from the grump-old-terrorists dept
In the last few weeks, the mainstream press has started to notice this as well, with stories about it appearing in both the NY Times and Rolling Stone. However, the Radiolab episode highlights a similar, but slightly different story, that was actually covered in great detail in an article in Esquire a few months back, entitled Waffle House Terrorists -- which includes the mugshots of the four "terrorists."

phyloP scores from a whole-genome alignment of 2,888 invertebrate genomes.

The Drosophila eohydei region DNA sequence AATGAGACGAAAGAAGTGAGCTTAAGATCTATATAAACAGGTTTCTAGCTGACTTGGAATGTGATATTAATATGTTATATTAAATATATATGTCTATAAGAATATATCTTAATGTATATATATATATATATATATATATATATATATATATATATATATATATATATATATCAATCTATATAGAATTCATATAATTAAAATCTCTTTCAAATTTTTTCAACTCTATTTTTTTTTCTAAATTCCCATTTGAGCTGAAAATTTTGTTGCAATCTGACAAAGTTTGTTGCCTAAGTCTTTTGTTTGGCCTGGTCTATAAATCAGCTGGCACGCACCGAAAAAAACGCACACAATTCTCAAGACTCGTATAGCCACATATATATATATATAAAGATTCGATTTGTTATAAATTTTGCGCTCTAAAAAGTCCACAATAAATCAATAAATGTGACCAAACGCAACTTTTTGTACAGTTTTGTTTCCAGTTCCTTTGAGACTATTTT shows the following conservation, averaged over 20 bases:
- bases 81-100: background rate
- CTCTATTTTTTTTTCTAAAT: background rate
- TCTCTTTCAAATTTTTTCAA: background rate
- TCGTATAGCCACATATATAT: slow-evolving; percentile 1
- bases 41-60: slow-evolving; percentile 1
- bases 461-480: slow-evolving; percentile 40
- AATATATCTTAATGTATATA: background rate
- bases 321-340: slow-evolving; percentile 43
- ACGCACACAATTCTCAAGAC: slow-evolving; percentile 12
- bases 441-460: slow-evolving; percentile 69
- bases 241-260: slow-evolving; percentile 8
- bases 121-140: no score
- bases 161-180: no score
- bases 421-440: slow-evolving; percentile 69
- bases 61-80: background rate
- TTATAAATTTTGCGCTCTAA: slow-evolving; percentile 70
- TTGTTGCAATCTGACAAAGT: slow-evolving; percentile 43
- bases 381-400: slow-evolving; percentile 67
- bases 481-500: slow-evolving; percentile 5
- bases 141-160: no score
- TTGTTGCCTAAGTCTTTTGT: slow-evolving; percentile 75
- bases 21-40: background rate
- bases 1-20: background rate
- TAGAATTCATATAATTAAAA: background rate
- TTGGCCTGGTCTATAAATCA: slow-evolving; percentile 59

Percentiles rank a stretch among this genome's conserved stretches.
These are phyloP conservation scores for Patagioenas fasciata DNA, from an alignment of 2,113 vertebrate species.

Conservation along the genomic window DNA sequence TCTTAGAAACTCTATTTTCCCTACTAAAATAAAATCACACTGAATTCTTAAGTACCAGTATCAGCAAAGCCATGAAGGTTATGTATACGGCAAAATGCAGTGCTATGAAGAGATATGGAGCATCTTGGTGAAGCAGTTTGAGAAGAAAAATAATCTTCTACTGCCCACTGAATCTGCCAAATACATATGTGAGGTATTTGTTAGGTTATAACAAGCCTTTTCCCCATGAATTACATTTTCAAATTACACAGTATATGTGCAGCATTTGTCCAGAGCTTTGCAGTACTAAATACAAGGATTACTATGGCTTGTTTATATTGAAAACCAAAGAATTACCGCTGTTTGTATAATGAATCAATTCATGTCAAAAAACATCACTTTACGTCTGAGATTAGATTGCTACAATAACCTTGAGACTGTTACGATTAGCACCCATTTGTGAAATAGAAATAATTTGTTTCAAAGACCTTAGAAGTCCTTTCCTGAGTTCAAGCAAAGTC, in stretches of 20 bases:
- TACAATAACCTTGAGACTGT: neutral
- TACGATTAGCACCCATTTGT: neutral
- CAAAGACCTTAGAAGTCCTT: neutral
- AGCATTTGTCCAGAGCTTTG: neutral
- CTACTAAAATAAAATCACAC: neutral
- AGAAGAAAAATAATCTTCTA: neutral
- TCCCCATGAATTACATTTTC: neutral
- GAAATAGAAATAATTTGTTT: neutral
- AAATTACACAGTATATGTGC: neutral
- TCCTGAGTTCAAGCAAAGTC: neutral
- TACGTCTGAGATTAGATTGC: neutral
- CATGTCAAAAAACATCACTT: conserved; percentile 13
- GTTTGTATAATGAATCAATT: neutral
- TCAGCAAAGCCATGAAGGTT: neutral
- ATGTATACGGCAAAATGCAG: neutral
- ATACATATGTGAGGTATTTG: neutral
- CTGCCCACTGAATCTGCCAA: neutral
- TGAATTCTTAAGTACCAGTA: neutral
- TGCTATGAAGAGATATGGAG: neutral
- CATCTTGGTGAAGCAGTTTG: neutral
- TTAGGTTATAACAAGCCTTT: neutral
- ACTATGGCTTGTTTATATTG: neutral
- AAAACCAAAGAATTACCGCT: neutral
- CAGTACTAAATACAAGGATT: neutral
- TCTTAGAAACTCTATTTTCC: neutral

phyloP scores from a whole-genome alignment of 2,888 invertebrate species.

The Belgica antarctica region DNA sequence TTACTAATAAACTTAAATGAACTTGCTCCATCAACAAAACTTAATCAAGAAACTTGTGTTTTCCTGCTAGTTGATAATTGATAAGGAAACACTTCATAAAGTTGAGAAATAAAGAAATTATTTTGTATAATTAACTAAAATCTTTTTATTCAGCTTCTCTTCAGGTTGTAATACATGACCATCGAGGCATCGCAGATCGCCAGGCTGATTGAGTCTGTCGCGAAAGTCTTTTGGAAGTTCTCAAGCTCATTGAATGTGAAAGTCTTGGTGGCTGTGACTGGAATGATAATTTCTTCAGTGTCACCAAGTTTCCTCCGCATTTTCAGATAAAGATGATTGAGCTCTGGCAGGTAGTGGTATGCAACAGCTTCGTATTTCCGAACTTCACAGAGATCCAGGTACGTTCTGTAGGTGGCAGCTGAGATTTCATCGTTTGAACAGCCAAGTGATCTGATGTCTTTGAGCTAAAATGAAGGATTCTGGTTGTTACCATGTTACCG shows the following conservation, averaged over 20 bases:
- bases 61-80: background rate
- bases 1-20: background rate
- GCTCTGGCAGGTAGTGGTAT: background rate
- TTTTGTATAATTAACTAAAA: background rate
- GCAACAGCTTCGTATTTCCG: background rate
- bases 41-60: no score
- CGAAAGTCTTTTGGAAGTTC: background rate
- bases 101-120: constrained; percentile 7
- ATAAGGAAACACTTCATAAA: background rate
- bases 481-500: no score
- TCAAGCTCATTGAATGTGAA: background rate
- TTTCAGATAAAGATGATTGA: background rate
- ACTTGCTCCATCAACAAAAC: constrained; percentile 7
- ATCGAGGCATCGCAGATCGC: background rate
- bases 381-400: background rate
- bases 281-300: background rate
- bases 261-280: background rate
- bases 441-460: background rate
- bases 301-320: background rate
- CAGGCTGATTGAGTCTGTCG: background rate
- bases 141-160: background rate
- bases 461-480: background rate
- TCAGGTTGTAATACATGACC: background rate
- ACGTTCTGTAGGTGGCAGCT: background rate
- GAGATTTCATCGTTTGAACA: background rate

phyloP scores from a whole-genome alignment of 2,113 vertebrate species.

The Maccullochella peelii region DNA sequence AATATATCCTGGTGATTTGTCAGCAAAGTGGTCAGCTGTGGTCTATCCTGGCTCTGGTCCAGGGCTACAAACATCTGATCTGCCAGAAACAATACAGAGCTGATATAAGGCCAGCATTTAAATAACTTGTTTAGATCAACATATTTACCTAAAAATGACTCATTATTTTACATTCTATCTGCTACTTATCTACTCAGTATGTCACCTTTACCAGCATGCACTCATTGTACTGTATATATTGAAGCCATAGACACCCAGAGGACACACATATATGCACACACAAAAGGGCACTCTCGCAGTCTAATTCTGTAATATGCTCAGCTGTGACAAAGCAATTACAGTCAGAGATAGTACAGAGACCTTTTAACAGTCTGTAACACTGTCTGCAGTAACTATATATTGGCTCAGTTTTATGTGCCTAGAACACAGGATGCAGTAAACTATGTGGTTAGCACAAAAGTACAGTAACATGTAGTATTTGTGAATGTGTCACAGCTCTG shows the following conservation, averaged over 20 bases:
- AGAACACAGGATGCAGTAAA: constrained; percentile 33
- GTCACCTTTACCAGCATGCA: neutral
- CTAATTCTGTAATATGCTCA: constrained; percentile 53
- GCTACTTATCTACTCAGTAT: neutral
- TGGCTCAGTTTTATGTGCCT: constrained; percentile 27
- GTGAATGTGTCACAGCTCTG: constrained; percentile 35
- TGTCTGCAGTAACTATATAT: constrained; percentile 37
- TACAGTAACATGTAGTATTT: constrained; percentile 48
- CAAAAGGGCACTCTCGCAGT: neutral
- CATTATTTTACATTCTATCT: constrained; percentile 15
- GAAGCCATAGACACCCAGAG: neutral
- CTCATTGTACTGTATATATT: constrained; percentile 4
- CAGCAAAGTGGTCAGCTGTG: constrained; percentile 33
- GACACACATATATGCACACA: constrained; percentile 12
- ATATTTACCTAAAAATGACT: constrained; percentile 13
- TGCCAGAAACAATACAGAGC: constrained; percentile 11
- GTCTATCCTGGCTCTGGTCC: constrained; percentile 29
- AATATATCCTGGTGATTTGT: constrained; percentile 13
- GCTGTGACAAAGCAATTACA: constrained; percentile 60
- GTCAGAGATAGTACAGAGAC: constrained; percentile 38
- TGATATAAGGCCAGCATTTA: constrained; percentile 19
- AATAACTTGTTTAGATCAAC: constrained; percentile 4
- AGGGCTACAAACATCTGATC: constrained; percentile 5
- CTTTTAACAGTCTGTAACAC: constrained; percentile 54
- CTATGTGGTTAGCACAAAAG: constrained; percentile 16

On Radiolab, they play the audiotapes the guy made of the plotting -- and there's obviously some crazy stuff being said. But, as they look deeper into the role of the informant, the Radiolab hosts conclude the episode by noting that the whole situation doesn't really make them feel any safer. Yes, these old guys were hateful and helped join in this plan to cause lots of death and destruction. But, so much much of the plot and the participation of these guys really does seem driven by the "informant," who does not seem like the most credible of guys. And it's this exact scenario that we keep seeing over and over again. It may not reach the level of entrapment, and it may put some people really ignorant and crazy people in jail -- but is this really the best use of the FBI's time and efforts? Creating bogus "terrorist" plots involving people who had no real means to actually do anything?